- Allen, Daevid. Gong Dreaming 2. SAF Publishing, 2009, p.184.
- Allen, Daevid. Gong Dreaming 2. SAF Publishing, 2009, p.188.
- Allen, Daevid. Gong Dreaming 2. SAF Publishing, 2009, p.291.
- See in the gigs section of Planet Gong's website
- "Calyx, The Canterbury Music Website: Gong Chronology". 2014. Retrieved 22 November 2014.
- Allen, Daevid. Gong Dreaming 2. SAF Publishing, 2009, p.413.
- "Shapeshifter Gong – Daevid Allen (chant, guitare), Didier Malherbe (saxophones, flûtes, chant), Keith Bailey (basse), Pip Pyle (batterie), Shyamal Maïtra (percussions, tablas), Graham Clark (guitare, violon). Concert enregistré le 1er mai 1992. – À l'écoute des Archives départementales de Saône-et-Loire". Audio.archives71.fr. Retrieved 2 January 2016.
- "Pierre Moerlen – 1952–2005". planetgong.co.uk. 2014. Archived from the original on 3 May 2015. Retrieved 22 November 2014.
- "Thom the Poet (now Thom Moon 10)". worldpoetry.org. 5 September – 15 October 2011. Retrieved 12 October 2013.
- "Current News". Planet Gong. Retrieved 25 June 2013.
- "I See You (CD)". Gong Official website. November 2014. Retrieved 21 November 2014.
- "Gong founder Daevid Allen has six months to live". The Guardian. Retrieved 5 February 2015.
- "planet gong news : : Current News". planetgong.co.uk. Retrieved 5 February 2015.
- "Gong founder Daevid Allen has died, aged 77". The Guardian. 13 March 2015. Retrieved 13 March 2015.
- "Daevid Allen's Farewell Message To Gong". uDiscover. Retrieved 2 January 2016.
- "Gilli Smyth 1933–2016". Planet Gong. Retrieved 23 August 2016.
- Blum, Jordan (20 May 2019). "Gong Continue Their Stellar Revitalized Streak on 'The Universe Also Collapses'". PopMatters. Retrieved 8 August 2019.
- Sexton, Paul (7 August 2019). "Psychedelic Trailblazers Send 'Love From Planet Gong' On New Box Set". uDiscoverMusic. Retrieved 8 August 2019.
- loudersound.com > article "Gong continue their intergalactic voyage with new album Unending Ascending (Space proggers Gong also share video for their brand new single)" by Jerry Ewing (Prog) published on 31 August 2023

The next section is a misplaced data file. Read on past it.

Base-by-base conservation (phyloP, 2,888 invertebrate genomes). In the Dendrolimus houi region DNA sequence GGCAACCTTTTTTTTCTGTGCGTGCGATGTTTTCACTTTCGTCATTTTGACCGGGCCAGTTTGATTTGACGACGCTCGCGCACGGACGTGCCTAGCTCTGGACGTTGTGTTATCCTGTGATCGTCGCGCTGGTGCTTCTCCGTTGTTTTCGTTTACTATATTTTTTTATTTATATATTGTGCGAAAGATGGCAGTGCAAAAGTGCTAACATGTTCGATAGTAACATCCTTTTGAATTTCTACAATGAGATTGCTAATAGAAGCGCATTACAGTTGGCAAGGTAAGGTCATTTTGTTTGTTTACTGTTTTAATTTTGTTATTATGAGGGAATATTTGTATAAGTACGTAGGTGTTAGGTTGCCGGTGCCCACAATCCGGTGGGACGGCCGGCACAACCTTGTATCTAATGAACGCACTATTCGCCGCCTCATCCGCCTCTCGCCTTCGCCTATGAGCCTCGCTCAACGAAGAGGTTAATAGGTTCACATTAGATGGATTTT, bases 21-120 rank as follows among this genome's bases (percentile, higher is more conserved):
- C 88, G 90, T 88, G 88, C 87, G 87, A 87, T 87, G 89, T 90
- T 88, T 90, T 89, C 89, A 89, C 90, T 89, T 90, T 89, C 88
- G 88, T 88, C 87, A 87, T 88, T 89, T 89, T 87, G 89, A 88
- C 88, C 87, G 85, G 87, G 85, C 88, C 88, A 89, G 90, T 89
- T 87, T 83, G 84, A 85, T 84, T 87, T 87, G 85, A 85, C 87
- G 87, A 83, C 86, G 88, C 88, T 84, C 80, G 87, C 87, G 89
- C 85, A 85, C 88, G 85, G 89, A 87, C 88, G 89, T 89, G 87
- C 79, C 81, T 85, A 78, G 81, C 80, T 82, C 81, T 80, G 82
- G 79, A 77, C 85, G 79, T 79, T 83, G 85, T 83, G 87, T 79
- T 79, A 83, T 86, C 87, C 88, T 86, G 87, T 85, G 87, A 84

- "Legendary rocker Daevid Allen dies". MSN. Retrieved 2 January 2016.
- "R.I.P. Daevid Allen, founder of Gong and Soft Machine, has died". Consequence of Sound. Retrieved 2 January 2016.
- Talevski, Nick (7 April 2010). Rock Obituaries – Knocking on Heaven's Door. Omnibus Press. ISBN 9780857121172. Retrieved 2 January 2016.
- Romanowski, Patricia; George-Warren, Holly; Pareles, Jon (1995). The New Rolling Stone Encyclopedia of Rock & Roll. ISBN 9780684810447. Retrieved 2 January 2016.
- "A guide to the best (and a bit of the worst) of prog rock". Avclub.com. Retrieved 2 January 2016.
- "Gong, Soft Machine Founder Daevid Allen Dead at 77". Rolling Stone. Retrieved 2 January 2016.
- David Ross Smith. "Camembert Électrique". AllMusic. Retrieved 2 January 2016.
- "Daevid Allen, Guitarist and Singer in Progressive Rock, Dies at 77". The New York Times. 18 March 2015. Retrieved 2 January 2016.
- "Daevid Allen, Founder of Gong and Soft Machine, Dead at 77". Pitchfork. Retrieved 2 January 2016.
- "Daevid Allen, Frontman of Psychedelic Rock Groups Gong and Soft Machine, has Six Months to Live, Issues Emotional Statement". Classicalite. Retrieved 2 January 2016.
- Chris Nickson. "Shapeshifter". AllMusic. Retrieved 2 January 2016.
- Graham St John (10 June 2010). The Local Scenes and Global Culture of Psytrance. p. 129. ISBN 9781136944345. Retrieved 2 January 2016.
- "Gong, 'You' (1974)". Rolling Stone. Retrieved 2 January 2016.
- DeRogatis, Jim. Turn on Your Mind: Four Decades of Great Psychedelic Rock. Hal Leonard Publishing, 2003
- Allen, Daevid. Gong Dreaming 1. SAF Publishing, 2007, p.7.
- Allen, Daevid. Gong Dreaming 2. SAF Publishing, 2009, p.5.
- "PEPPERMINT IGUANA ozric tentacles interview". Peppermintiguana.co.uk. 21 June 1984. Archived from the original on 15 March 2012. Retrieved 18 April 2012.
- "Get Ready to ROCK! Interviews with Ed Wynne of progressive ambient rock band Ozric Tentacles". Getreadytorock.com. Retrieved 18 April 2012.
- Graham, Adam (11 May 2009). "Insane Clown Posse takes on busiest year yet". The Detroit News.
- Chris Nickson. "Shapeshifter". AllMusic. Retrieved 2 January 2016.
- Myers, Mitch (5 March 2009). "GEORGE JEFFERSON: WORLD'S BIGGEST GONG FAN?". Magnet Magazine. Retrieved 12 July 2016.
Further reading Edit
- Official web site for Gong, GAS and Gliss
- Gong at Calyx, The Canterbury Music Website, by Aymeric Leroy – includes detailed chronology
- "Not Just Another Gong Website" – comprehensive tapeography
- The Archive – Archival photos of Gong, Mother Gong, Steve Hillage, Nik Turner, Here & Now, Hawkwind and many Free Festivals from the 1960s–1980s
- Acid Motherhood voted weirdest album cover of all time